Published on 10/24/13

Plant new seed into tall fescue lawns now for great results later

By Clint Waltz, Becky Griffin

September and October are the perfect months to interseed tall fescue lawns. Tall fescue is a bunch-type grass with no runners to help it spread. The grass may start to thin by the end of summer.

By interseeding the existing fescue lawn with new fescue seed in the fall, the new grass has a chance to develop in the cooler months and will be hardier when the warm season months return. The reward is a thicker stand of tall fescue in the spring.

Fall is the best time

Seeding too early may leave the new grass susceptible to disease. Seeding too late may not give the seedling a chance to develop before really cold weather hits. Spring overseeding is not recommended because of the shorter establishment time before the hot temperatures develop.

Once the decision to interseed is made, it is often daunting to know which seed to choose for the project. With a few guidelines from University of Georgia Extension this process can be simplified.

New seed works best

Plan on purchasing new seed. Time and moisture reduce the germination rate of grass seed. Seed that is properly stored in a closed container in dry conditions for just a year may be fine, but germination rates may be lower. To ensure success, purchase new seed.

Figure out how much seed is needed. There is no need to purchase a larger, more expensive bag of seed when the smaller bags will meet your needs. The recommended establishment-seeding rate for tall fescue is 6 pounds per 1,000 square feet. To determine how much seed you will need, estimate the amount of thinning that has occurred. For example, if 25 percent of the lawn is bare, multiply 0.25 X 6 to determine that 1.5 pounds of seed are needed. In this case, there is no need to purchase the 40-pound bag.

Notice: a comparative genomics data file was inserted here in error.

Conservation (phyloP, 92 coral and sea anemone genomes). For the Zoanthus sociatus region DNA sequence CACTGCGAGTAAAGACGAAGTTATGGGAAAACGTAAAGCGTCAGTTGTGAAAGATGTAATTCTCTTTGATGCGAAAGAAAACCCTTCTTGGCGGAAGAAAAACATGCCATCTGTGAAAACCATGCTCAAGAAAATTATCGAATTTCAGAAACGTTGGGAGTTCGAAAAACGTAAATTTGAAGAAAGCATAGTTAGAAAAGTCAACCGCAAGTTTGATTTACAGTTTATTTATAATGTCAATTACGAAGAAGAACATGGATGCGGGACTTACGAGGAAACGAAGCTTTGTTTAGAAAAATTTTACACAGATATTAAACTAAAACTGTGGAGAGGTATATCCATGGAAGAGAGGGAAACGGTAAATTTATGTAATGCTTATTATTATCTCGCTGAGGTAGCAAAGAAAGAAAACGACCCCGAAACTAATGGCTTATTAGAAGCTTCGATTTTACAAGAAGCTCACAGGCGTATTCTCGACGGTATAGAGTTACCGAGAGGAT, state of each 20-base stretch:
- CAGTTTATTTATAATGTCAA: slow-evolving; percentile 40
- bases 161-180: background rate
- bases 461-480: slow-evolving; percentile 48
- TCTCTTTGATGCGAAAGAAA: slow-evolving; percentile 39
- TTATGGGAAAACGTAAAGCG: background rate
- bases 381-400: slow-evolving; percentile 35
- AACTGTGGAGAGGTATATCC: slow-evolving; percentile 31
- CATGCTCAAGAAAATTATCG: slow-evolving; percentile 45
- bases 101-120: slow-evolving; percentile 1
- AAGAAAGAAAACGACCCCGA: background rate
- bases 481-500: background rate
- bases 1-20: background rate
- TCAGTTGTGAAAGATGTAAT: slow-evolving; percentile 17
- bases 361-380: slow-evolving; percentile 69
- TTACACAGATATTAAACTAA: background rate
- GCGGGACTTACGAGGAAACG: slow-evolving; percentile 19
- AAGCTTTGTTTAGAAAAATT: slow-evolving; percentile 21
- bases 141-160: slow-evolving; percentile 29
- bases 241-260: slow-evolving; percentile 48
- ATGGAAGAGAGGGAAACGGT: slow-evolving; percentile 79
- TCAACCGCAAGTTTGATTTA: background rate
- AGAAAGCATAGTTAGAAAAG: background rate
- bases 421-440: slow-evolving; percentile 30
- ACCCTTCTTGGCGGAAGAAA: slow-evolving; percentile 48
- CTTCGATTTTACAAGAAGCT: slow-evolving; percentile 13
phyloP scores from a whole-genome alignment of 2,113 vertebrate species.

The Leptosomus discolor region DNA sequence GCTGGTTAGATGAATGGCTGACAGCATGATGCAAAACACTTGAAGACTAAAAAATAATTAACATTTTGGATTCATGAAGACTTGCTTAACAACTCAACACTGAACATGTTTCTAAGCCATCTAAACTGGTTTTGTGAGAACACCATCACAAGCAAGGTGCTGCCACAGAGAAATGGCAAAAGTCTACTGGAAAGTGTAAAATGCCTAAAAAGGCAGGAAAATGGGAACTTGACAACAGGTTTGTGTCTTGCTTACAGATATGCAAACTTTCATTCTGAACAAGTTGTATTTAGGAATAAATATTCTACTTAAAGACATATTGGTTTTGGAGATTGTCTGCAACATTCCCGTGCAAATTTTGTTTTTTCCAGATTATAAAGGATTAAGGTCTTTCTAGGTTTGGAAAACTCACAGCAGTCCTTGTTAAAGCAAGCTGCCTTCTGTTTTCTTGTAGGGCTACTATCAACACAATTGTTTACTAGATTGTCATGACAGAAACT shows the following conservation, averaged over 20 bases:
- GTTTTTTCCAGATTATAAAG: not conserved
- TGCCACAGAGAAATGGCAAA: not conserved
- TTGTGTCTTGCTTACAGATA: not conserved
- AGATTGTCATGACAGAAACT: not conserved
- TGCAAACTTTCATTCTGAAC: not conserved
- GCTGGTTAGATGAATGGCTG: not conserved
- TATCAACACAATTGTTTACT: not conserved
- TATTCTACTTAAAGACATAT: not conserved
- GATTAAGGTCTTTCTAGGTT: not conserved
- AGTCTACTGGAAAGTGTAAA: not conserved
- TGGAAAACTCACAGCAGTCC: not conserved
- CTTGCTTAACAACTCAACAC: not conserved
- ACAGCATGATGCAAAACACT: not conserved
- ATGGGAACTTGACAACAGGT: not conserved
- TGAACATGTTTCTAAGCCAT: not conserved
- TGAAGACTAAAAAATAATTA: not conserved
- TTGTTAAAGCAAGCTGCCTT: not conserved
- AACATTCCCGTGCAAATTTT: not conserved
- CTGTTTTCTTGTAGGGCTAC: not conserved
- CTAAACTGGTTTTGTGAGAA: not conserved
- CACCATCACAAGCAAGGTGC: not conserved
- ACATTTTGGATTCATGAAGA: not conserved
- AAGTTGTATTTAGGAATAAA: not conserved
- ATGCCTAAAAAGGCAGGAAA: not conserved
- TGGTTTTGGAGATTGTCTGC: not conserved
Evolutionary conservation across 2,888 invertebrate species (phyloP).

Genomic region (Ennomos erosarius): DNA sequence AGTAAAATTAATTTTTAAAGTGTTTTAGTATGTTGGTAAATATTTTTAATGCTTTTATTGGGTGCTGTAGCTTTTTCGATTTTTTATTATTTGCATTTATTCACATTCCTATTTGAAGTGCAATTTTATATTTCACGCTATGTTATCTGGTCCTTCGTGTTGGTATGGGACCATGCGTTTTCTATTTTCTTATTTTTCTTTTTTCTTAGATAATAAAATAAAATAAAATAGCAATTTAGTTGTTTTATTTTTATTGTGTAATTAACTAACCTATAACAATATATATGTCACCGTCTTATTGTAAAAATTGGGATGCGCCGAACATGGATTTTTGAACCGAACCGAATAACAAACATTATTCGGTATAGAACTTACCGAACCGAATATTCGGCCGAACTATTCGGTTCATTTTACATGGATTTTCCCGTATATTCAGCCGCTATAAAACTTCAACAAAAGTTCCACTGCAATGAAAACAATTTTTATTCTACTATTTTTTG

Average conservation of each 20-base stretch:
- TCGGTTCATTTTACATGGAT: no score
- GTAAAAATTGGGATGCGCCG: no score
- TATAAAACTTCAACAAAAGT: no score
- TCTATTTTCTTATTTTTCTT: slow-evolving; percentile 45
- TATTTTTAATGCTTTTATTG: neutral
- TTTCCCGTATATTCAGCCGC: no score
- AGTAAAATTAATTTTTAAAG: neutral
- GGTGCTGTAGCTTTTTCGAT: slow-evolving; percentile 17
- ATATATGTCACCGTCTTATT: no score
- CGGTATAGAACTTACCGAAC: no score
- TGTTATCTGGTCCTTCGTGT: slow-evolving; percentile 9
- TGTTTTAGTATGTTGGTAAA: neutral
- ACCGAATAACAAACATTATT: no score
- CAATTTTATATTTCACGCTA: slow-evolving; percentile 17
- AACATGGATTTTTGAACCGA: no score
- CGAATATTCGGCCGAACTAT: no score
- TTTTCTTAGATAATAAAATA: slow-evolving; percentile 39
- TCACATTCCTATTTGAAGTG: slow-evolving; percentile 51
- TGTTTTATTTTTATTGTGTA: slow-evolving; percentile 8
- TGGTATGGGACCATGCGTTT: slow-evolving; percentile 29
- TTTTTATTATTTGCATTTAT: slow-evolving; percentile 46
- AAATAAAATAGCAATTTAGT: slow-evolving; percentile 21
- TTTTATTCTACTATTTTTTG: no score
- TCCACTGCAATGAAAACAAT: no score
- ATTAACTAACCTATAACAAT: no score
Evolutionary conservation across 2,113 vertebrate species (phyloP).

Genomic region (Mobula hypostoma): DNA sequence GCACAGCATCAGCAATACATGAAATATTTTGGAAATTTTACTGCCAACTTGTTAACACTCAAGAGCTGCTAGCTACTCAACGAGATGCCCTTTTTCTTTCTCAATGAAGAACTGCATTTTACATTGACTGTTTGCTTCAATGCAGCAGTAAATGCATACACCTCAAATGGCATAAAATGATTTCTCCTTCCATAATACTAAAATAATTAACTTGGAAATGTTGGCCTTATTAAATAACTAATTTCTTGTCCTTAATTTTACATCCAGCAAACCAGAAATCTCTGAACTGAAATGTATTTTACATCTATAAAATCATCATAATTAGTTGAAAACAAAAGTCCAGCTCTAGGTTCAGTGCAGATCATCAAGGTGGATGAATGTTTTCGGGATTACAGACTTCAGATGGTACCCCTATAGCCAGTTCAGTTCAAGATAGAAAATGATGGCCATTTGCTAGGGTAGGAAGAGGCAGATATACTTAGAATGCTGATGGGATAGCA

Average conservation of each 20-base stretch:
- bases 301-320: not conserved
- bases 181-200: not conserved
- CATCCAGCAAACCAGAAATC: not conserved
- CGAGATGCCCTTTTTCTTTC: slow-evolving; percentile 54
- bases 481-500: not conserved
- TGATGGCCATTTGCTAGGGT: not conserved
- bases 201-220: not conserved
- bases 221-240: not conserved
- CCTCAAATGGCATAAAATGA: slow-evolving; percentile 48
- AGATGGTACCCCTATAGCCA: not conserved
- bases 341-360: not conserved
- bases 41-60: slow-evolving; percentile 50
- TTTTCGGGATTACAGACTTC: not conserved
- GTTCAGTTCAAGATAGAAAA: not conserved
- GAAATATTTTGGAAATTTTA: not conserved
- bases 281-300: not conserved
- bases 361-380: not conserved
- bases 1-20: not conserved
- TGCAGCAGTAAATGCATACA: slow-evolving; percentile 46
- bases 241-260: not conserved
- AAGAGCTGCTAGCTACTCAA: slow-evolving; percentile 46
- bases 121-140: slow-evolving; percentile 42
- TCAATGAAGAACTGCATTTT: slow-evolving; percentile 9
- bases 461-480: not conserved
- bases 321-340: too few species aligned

Check the date on the seed label

Read the seed label. In Georgia we do not grow tall fescue for seed. Most tall fescue seed comes from Northern states like Washington or Oregon. Therefore, the Georgia Crop Improvement Certification label will not be on any tall fescue seed bags. However, make sure the seed has been tested for viability, and check the “sell by” date. This information should be listed on the seed bag or an attached label.

Tall fescue seed is usually sold as a mixture or a blend of seed cultivars, and these will be listed on the bag. Specific cultivars are chosen intentionally. One cultivar may show drought tolerance while another shows heat tolerance.

Others may show shade tolerance or even disease resistance. The manufacturers usually put together a suitable mix. The mixtures will vary year to year, depending on what is available to the manufacturers.

Depending on the manufacturer, this may include all tall fescue seed blends or a mix of tall fescue seed and Kentucky bluegrass, often the ‘Thermal Blue’ cultivar. ‘Thermal blue’ was developed for heat tolerance, so it may be appropriate for a north Georgia mix.

Some tall fescue evaluated in Griffin

The National Turfgrass Evaluation Program (NTEP) is a non-profit program developed to evaluate cultivars of turfgrass. Locations around the county are chosen to test varieties through field studies. Over the past several trials, the UGA campus in Griffin, Ga., has been a location. In the study tall fescue seeds are grown and evaluated under Georgia’s environmental conditions. The trials run for five years. Results are collected and reported to NTEP for use by manufacturers and plant breeders.

Results of NTEP studies are reflected in the cultivars included in seed blends. For example, in the 2007-2011 study, the cultivars ‘Gazelle II’ and ‘Wolfpack II’ both scored high at the UGA trial site. These are two cultivars that are now being seen in blends available today.

For more information on caring for turfgrass in Georgia, see the website

Clint Waltz is a Cooperative Extension turf specialist with the University of Georgia College of Agricultural and Environmental Sciences.

Becky Griffin is a community and school garden coordinator with UGA Extension.

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